Amazon cloud storage outage stalls internet
Amazon Web Services’ main storage system goes down for 4 hours
Four-hour hiccup disrupts business
It didn’t quite break the Internet, but a fourhour outage at Amazon’s AWS cloud-computing division caused headaches for hundreds of thousands of websites across the United States on Tuesday.
Little-known to consumers familiar with Amazon’s online shopping site, Amazon Web Services is a giant provider of the back-end of the Internet. For sites such as Netflix, Spotify, Pinterest and BuzzFeed, as well as tens of thousands of smaller sites, it provides cloud-based storage and Web services for companies so they don’t have to build their own server farms, allowing them to rapidly deploy computing power without having to invest in infrastructure.
For example, a business might store its video or images or databases on an AWS server and access it via the Internet.
While not all were affected by the outage at one of AWS’ main storage systems, some experienced slowdowns after a big por- tion of Amazon Web Services’ Amazon S3 system went offline Tuesday afternoon.
The service is used by 148,213 sites according to market research firm SimilarTech. The outage appeared to have begun around 12:35 p.m. ET, according to Catchpoint Systems, a digital experience monitoring company. Operations were fully recovered by 4:49 p.m. ET, Amazon said. The Seattle-based company did not comment on the cause of the outage.
The system that went down was the first of what now are three AWS regions in the U.S.
It is still the largest and is also where AWS rolls out new features, “so it’s disproportionately big,” said Lydia Leong, a cloud analyst with Gartner.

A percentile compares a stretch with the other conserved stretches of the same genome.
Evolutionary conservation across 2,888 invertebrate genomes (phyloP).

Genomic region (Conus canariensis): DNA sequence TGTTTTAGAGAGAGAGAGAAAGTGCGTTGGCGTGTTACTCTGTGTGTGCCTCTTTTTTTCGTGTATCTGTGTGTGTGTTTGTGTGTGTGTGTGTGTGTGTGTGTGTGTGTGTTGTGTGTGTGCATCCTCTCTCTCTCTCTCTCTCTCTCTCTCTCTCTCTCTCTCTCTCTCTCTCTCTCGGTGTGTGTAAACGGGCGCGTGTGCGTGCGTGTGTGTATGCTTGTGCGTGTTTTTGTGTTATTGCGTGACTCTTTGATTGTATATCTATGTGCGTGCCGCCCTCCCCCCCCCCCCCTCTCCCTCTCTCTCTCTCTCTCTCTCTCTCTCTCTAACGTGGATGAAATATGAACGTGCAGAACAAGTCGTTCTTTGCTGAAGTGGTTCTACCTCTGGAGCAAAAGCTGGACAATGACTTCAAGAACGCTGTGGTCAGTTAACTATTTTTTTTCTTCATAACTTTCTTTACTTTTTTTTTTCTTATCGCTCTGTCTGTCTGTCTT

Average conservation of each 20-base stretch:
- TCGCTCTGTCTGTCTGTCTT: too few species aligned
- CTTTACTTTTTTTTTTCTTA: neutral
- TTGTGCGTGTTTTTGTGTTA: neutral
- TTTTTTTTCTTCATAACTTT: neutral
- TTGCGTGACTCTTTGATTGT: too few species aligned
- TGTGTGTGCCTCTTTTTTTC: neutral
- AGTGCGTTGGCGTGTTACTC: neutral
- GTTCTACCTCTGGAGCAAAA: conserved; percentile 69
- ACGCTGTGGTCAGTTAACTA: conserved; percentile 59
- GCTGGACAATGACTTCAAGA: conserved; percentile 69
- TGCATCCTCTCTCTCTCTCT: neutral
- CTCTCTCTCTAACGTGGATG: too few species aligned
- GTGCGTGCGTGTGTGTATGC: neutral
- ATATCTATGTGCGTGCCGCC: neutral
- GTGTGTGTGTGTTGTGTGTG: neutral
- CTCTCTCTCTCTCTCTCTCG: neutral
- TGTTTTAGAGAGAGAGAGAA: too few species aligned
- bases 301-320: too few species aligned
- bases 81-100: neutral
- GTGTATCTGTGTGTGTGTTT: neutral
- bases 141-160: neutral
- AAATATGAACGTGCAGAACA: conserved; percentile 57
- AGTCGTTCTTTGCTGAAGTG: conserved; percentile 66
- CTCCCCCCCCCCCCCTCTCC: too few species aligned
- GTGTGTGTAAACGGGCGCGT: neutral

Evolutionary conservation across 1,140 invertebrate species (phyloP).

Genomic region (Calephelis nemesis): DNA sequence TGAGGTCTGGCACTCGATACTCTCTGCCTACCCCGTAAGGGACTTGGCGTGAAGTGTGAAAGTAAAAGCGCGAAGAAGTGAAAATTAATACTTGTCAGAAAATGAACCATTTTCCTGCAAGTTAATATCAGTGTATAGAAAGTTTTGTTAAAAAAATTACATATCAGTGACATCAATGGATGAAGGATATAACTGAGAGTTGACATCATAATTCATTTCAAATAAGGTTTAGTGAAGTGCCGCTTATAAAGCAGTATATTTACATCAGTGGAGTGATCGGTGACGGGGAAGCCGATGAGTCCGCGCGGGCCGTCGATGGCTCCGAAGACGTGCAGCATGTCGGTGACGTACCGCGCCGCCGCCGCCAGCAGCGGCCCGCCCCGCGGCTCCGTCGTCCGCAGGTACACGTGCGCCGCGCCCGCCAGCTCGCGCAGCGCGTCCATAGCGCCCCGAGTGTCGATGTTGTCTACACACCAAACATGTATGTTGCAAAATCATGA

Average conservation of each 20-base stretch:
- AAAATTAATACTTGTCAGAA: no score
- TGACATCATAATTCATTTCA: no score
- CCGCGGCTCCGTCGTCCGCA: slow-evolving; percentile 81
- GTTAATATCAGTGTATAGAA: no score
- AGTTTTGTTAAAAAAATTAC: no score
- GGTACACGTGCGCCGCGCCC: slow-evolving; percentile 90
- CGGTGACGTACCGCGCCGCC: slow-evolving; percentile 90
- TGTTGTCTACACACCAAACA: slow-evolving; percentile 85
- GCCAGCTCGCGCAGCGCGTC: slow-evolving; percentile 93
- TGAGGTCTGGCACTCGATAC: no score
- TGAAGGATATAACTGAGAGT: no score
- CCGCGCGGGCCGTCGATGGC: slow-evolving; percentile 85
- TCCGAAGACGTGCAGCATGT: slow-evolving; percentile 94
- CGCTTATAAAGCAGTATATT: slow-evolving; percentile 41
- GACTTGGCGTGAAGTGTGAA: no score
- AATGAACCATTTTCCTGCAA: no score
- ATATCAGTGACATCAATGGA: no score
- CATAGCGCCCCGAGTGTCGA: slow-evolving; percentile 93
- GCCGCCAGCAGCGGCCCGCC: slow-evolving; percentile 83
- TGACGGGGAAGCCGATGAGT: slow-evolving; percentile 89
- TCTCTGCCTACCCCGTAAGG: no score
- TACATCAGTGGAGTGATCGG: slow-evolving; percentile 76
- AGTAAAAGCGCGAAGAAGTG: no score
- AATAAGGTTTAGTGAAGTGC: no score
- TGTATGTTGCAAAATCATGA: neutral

AWS began as a profitable sideline to Amazon’s main online sales business but has since
grown to become the major player in the arena as well as a major money-maker in its own right for Amazon.
In the fourth quarter of 2016, the division accounted for 8% of Amazon’s total revenue.
“This is a pretty big outage,” said Dave Bartoletti, a cloud analyst with Forrester. “AWS had not had a lot of outages, and when they happen, they’re famous. People still talk about the one in September of 2015 that lasted five hours,” he said.
S3 has “north of 3 to 4 trillion pieces of data stored in it,” Bartoletti said.
AWS S3 is used by businesses both large and small. “More than anything else, S3 customers need to be able to get at their data, because often S3 is used to store images. So no S3, no nice picture or fancy logo on your website,” Leong said.
That was exactly the problem faced by Lewis Bamboo, a small, family-owned bamboo nursery in Oakman, Ala. “As our business is in bamboo plants, pictures are a very important part of selling our product online. We use Amazon S3 to store and distribute our website images. When Amazon’s servers went down, so did the majority of our website,” said the company’s chief technology officer Daniel Mullaly.
“Thankfully we also store the images locally, and I was able to serve the images directly from our server instead,” he said.
The effects of the outage varied depending on the site and how it used AWS. Modern websites usually pull data from multiple databases in the cloud that can be stored all over the world, so a photo might come from one place, a price list from another and a customer database from a third.
For that reason, entire websites rarely go down, but various parts of them may take a long time to load or not load at all, leaving broken links or images.
Companies have been steadily moving storage to the cloud be- cause it is cheaper, easily accessible and more resilient. But the downside is that when there are problems, there’s a cascade effect.
“There are lots of people having a not very good day at the moment,” Leong said on Tuesday afternoon.
It’s possible to contract with multiple companies to avoid potential problems, but it’s pricey, so many companies make peace with the knowledge that on rare occasions they’re going to have that very bad day.
“Only the most paranoid, and very large companies, distribute their files across not just AWS but also Microsoft and Google, and replicate them geographically across regions — but that’s very, very expensive,” she said.
Amazon wasn’t able to update its own service health dashboard for the first two hours of the outage because the dashboard itself was hosted on AWS.
The most common causes of this type of outage are software related, Leung said. “Either a bug in the code or human error.”